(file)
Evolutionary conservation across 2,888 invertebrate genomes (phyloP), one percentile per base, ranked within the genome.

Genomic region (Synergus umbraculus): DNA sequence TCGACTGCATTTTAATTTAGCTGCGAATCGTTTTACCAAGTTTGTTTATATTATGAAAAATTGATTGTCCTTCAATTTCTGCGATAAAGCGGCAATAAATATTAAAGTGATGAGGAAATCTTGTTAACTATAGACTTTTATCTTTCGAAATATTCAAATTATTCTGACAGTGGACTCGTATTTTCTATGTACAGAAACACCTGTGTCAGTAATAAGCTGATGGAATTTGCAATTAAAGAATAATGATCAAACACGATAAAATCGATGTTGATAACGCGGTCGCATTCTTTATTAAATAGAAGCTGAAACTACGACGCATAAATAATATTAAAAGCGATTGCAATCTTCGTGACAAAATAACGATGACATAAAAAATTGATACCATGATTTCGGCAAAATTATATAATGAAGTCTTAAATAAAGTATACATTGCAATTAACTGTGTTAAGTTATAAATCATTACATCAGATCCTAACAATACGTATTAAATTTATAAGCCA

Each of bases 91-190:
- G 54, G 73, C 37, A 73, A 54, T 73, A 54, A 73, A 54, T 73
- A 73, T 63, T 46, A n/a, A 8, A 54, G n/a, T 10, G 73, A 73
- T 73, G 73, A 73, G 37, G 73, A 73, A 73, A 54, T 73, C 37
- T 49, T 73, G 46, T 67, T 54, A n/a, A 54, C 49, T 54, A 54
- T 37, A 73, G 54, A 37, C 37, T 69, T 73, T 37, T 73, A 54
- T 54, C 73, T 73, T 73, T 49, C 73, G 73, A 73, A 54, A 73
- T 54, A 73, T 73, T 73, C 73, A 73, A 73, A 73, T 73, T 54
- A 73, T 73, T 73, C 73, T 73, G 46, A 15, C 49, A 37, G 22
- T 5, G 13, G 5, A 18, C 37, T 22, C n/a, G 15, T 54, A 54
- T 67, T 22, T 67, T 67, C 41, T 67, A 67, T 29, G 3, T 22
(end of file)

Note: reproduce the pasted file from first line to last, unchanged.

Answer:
Evolutionary conservation across 2,888 invertebrate genomes (phyloP), one percentile per base, ranked within the genome.

Genomic region (Synergus umbraculus): DNA sequence TCGACTGCATTTTAATTTAGCTGCGAATCGTTTTACCAAGTTTGTTTATATTATGAAAAATTGATTGTCCTTCAATTTCTGCGATAAAGCGGCAATAAATATTAAAGTGATGAGGAAATCTTGTTAACTATAGACTTTTATCTTTCGAAATATTCAAATTATTCTGACAGTGGACTCGTATTTTCTATGTACAGAAACACCTGTGTCAGTAATAAGCTGATGGAATTTGCAATTAAAGAATAATGATCAAACACGATAAAATCGATGTTGATAACGCGGTCGCATTCTTTATTAAATAGAAGCTGAAACTACGACGCATAAATAATATTAAAAGCGATTGCAATCTTCGTGACAAAATAACGATGACATAAAAAATTGATACCATGATTTCGGCAAAATTATATAATGAAGTCTTAAATAAAGTATACATTGCAATTAACTGTGTTAAGTTATAAATCATTACATCAGATCCTAACAATACGTATTAAATTTATAAGCCA

Each of bases 91-190:
- G 54, G 73, C 37, A 73, A 54, T 73, A 54, A 73, A 54, T 73
- A 73, T 63, T 46, A n/a, A 8, A 54, G n/a, T 10, G 73, A 73
- T 73, G 73, A 73, G 37, G 73, A 73, A 73, A 54, T 73, C 37
- T 49, T 73, G 46, T 67, T 54, A n/a, A 54, C 49, T 54, A 54
- T 37, A 73, G 54, A 37, C 37, T 69, T 73, T 37, T 73, A 54
- T 54, C 73, T 73, T 73, T 49, C 73, G 73, A 73, A 54, A 73
- T 54, A 73, T 73, T 73, C 73, A 73, A 73, A 73, T 73, T 54
- A 73, T 73, T 73, C 73, T 73, G 46, A 15, C 49, A 37, G 22
- T 5, G 13, G 5, A 18, C 37, T 22, C n/a, G 15, T 54, A 54
- T 67, T 22, T 67, T 67, C 41, T 67, A 67, T 29, G 3, T 22